Scientists film inside a flying insect
The resulting footage - a 3D reconstruction made up of several X-ray snapshots - shows a blowfly's flight motor, the "muscles and hinges" that power flight.
Researchers say the insights could be useful for the design of micro air vehicles.
The results are published in the journal Plos Biology.
Dr Simon Walker from the University of Oxford's animal flight group, first author of the research, explained that the team used very fast, intense X-rays to record the extremely rapid movements. In the time that it takes a human to blink, a blowfly can beat its wings 50 times.
"The X-rays were also focused on to a very small area, which was necessary to achieve high-resolution of such a small object," Dr Walker told BBC News. "The blowfly thorax is about 4mm long."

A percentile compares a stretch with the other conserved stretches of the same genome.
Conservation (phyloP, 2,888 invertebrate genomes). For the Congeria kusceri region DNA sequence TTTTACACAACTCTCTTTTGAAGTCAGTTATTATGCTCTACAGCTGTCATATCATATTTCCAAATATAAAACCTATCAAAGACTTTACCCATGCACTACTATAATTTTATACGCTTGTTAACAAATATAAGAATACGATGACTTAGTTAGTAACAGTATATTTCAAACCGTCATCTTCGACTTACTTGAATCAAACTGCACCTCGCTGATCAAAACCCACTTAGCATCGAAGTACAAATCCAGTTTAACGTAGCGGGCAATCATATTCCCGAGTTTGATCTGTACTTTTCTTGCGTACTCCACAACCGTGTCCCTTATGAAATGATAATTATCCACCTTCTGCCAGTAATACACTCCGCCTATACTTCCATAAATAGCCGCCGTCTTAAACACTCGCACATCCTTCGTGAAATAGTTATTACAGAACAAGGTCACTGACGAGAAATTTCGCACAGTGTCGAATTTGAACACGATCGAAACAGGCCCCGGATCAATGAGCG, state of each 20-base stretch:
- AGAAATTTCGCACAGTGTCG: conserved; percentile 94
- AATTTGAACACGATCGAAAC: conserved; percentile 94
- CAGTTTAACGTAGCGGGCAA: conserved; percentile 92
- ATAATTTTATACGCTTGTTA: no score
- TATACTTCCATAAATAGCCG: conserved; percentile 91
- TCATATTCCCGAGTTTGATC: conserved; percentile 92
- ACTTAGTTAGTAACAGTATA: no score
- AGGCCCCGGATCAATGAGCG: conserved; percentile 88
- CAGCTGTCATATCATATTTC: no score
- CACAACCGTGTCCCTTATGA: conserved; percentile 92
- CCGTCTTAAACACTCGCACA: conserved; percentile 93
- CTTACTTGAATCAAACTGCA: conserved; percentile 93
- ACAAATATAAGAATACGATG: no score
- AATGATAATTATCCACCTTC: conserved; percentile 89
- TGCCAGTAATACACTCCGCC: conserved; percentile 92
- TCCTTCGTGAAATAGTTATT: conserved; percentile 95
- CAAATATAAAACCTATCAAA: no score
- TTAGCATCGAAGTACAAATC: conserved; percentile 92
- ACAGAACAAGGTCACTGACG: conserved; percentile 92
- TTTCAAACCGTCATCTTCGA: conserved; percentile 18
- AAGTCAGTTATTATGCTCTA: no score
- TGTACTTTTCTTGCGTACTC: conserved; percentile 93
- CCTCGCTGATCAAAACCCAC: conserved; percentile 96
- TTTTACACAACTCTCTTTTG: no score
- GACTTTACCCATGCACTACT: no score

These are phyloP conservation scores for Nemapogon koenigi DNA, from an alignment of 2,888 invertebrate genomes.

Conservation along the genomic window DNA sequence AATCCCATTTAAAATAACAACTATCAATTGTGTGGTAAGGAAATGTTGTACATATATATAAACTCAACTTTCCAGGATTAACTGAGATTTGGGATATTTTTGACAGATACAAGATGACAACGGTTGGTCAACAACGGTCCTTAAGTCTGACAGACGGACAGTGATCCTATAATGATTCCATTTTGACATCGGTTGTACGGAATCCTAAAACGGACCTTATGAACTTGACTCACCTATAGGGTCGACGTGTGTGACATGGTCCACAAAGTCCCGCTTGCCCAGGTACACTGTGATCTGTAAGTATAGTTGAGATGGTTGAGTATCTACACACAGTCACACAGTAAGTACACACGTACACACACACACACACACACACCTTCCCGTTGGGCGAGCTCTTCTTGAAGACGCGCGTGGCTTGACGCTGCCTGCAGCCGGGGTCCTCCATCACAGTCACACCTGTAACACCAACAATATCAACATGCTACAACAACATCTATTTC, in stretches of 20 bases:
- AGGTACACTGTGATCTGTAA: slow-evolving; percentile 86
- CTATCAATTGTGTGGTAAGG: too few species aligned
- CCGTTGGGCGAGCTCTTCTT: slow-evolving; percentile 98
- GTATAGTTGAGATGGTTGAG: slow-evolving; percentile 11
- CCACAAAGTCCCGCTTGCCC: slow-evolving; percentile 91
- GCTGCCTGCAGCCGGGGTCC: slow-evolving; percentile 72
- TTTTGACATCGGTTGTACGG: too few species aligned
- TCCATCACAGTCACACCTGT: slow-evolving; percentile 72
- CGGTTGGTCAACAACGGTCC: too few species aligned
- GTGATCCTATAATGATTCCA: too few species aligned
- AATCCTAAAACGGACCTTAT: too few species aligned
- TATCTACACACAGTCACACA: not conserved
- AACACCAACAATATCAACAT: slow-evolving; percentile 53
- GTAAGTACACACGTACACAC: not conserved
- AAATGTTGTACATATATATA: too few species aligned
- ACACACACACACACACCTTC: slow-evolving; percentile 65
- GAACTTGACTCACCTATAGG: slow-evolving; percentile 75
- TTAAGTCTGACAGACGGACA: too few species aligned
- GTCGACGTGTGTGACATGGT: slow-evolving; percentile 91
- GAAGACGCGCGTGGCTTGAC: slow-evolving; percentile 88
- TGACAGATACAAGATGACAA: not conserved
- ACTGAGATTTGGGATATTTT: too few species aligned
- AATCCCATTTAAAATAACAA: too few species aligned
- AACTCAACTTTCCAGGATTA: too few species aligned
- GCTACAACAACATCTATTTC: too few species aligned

The scientists tethered the tiny fly to a vertical mount, which they rotated as the insect was X-rayed.
"Flies have an automatic response so that when their feet leave the ground they start flying," Dr Walker explained. "We also had a small air blower around the insect, which provides a continued stimulus so that they continued flying during the recording."
By combining rapid snapshots of the insect's body, the researchers produced a 3D reconstruction of a blowfly in flight.
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It rips through high g-force turns with ease, stops on a dime, hovers, and switches directions mid-flight in the blink of an eye. This isn't a new drone prototype for the military it's a flying machine engineered by nature: the blowfly. Don't laugh. Insects are nature's smallest and most agile pilots.
( via bbc.co.uk )
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